2021 NASA Region 9 Conference
The North American Saxophone Alliance Region 9 Conference will be hosted virtually by the University of Calgary, from Thursday, March 18 until Saturday, March 20, 2021.
The University of Calgary is excited to be hosting the 2021 North American Saxophone Alliance Region 9 Conference. We would like to take this opportunity to acknowledge the traditional territories of the people of the Treaty 7 region in Southern Alberta, which includes the Blackfoot Confederacy (comprising the Siksika, Piikani, and Kainai First Nations), as well as the Tsuut’ina First Nation, and the Stoney Nakoda (including the Chiniki, Bearspaw, and Wesley First Nations). The City of Calgary is also home to Métis Nation of Alberta, Region 3. We would also like to note that the University of Calgary is situated on land adjacent to where the Bow River meets the Elbow River, and that the traditional Blackfoot name of this place is “Moh’kins’tsis”, which we now call the City of Calgary.
This year's conference will be hosted entirely online. Although we are saddened to not have the opportunity to welcome you in person on our beautiful campus, we understand this is also a chance to reach a broader audience. With that in mind, we welcome you to join our conference from wherever you may be!
Please feel free to explore our website and contact us!
The 2021 NASA Region 9 Conference will be held Thursday, March 18th through Saturday, March 20, 2021. Due to COVID-19, the conference will be fully online. We anticipate saxophonists, exhibitors, collaborative musicians, family members, and guests from around the world to attend the concerts, seminars, workshops, lectures, panel discussions, masterclasses, and exhibits.
Dr. Julia Nolan, University of British Columbia
Dr. Chien-Kwan Lin, Eastman School of Music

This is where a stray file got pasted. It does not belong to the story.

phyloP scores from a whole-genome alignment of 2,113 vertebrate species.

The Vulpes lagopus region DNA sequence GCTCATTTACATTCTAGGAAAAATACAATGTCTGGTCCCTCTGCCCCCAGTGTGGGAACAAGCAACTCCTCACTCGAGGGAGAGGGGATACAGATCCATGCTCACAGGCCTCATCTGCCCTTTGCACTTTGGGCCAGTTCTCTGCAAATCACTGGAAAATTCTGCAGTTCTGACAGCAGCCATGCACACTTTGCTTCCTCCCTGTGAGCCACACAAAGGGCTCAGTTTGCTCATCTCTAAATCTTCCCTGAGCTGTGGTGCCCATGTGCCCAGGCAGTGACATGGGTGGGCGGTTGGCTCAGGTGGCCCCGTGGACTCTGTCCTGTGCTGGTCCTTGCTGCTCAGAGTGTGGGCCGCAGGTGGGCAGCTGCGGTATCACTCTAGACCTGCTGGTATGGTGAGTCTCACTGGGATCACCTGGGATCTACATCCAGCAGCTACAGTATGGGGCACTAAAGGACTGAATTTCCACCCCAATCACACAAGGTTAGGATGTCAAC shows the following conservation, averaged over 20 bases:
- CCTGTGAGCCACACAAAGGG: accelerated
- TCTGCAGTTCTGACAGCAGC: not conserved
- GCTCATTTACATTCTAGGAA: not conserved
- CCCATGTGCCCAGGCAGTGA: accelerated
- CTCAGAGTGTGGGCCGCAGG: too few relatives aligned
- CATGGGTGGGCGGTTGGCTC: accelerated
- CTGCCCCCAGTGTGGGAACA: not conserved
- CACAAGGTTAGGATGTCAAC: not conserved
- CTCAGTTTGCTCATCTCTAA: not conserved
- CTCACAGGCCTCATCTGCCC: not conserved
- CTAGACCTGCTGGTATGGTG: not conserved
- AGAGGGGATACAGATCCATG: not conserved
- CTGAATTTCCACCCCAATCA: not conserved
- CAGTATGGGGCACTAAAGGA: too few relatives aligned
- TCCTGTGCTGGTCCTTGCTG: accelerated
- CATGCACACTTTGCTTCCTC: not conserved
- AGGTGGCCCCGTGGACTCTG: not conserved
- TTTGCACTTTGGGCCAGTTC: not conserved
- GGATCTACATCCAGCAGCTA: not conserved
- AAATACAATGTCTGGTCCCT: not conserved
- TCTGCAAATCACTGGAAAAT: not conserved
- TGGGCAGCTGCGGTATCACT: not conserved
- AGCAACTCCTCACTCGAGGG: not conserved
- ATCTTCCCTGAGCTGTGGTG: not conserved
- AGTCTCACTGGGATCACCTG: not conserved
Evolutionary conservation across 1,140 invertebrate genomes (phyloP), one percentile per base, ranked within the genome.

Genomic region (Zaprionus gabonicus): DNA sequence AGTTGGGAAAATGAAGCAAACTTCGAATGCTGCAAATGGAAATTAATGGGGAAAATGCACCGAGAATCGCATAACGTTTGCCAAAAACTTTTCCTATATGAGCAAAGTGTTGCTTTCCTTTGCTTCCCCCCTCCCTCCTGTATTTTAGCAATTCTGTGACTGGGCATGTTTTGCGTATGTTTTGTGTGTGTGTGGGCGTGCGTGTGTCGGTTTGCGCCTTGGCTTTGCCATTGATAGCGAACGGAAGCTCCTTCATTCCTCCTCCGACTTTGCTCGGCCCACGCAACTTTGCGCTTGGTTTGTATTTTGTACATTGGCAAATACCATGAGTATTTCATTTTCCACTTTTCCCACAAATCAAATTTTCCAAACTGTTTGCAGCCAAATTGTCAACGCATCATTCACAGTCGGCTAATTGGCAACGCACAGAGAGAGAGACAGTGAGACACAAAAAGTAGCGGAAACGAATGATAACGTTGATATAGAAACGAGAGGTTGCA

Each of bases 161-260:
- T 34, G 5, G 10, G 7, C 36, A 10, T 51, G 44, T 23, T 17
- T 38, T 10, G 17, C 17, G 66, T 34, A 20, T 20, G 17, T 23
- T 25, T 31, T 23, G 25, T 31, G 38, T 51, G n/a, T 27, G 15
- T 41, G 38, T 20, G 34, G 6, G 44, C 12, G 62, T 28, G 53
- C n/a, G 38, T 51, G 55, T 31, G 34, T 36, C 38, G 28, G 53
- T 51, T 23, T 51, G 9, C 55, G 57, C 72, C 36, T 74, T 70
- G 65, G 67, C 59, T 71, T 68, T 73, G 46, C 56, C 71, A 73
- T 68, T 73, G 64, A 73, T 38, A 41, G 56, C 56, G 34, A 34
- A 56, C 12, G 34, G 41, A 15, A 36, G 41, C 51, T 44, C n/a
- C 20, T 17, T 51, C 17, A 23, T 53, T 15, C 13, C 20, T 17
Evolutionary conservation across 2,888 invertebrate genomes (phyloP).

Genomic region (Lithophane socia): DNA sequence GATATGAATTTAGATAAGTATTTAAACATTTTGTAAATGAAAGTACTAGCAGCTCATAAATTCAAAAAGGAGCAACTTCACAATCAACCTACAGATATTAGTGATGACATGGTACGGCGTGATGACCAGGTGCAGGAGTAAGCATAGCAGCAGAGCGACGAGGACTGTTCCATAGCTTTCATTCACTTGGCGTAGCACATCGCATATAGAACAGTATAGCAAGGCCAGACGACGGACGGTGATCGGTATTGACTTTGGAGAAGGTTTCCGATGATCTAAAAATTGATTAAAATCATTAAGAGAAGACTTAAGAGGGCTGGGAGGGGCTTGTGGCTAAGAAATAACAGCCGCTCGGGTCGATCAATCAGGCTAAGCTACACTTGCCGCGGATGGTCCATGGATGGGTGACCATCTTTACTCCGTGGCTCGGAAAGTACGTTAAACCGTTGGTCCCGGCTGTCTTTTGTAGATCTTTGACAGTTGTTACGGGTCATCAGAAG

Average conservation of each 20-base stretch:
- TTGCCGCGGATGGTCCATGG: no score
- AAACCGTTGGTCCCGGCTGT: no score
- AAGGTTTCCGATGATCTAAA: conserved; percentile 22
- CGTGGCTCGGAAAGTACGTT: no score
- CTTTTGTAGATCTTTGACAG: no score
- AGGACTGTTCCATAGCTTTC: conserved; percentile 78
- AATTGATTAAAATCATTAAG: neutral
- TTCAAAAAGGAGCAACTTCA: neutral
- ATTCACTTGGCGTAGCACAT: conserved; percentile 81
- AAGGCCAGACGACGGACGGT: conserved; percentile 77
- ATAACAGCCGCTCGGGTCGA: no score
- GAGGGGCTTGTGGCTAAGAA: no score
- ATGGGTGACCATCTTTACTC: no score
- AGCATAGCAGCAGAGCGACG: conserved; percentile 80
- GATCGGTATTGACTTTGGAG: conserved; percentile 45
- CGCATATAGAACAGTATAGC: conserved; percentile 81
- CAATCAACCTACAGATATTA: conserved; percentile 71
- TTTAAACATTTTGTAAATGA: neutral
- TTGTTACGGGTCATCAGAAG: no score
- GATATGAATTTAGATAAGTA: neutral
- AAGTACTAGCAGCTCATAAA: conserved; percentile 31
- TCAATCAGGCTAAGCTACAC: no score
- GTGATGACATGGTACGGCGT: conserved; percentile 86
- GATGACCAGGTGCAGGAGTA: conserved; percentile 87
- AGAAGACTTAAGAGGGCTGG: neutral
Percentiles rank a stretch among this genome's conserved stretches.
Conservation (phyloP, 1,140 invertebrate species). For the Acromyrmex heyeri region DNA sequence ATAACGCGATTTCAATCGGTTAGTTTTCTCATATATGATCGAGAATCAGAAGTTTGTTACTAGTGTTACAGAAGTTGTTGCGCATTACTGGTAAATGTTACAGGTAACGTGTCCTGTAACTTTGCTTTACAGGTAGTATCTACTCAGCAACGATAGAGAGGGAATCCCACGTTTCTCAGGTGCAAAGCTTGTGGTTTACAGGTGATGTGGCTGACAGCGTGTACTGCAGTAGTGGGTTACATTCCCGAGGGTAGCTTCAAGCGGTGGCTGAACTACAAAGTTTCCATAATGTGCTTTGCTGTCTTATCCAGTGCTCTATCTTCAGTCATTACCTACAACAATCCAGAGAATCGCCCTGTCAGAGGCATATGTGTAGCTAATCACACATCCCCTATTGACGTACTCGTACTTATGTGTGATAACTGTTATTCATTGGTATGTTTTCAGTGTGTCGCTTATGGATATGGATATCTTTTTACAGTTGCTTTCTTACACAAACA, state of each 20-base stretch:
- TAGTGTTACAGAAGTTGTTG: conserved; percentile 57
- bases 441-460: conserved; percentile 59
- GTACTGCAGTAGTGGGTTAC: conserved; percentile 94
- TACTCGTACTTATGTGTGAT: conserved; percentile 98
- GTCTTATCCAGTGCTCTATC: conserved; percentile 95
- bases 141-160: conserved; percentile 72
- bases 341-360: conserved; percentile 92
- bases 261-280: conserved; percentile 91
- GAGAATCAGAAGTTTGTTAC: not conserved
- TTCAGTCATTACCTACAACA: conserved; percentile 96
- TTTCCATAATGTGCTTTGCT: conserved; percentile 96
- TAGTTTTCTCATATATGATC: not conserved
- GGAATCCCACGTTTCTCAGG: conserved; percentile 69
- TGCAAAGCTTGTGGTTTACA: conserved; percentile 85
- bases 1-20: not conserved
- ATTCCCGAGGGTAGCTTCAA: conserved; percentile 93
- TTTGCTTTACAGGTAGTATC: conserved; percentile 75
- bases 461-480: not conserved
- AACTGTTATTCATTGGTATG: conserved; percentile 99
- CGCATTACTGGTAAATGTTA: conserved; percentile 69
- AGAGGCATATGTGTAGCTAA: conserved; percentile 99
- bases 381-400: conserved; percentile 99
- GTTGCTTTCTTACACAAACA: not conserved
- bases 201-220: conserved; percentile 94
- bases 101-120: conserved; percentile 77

Dr. Glen Gillis, University of Saskatchewan
Dr. Kenneth Radnofsky, New England Conservatory
Dr. Vince Ho, Land's End Ensemble, Calgary Philharmonic Orchestra
Conference Schedule: Thursday, March 18, 2021
The following schedule is subject to change.
Welcoming remarks and introduction of the executive committee by Glen Gillis and Jeremy Brown
Lecture and Solo Performances
with Vincent Ho and Jeremy Brown
- Carlos Tinoco performs Whimsical Sketches of Fanciful Birds composed by Vincent Ho (10')
- Julia Nolan
- Glen Gillis
- Lindsay Johannesson performs Concertino (movement 2, Aeolian Songs) composed by Warren Benson (5'30")
- Composer Ethan Helm performs Selections from Our Highway (10')
- American Whispers: Pines
- Where is Your Wealth?
- Ricardo Martins performs Shu Gath Manna composed by Steven Galante (15')
Masterclass with Chien Kwan-Lin
Conference Schedule: Friday, March 19, 2021
The following schedule is subject to change.
- Alexander Richards performs Hight Expectations by composer Robert Lemay (4')
- Caleb Shannon performs Shimcheong by composer Eunseon Yu (8')
- Connor Reid performs Rhapsody for Baritone Saxophone by composer Mark Watters (15')
- Brandon deGorter performs Sonata for Alto Saxophone and Piano by David Maslanka (15')
- Dani McAfee performs Fragmented Spirit by composer Stacy Garrop (8')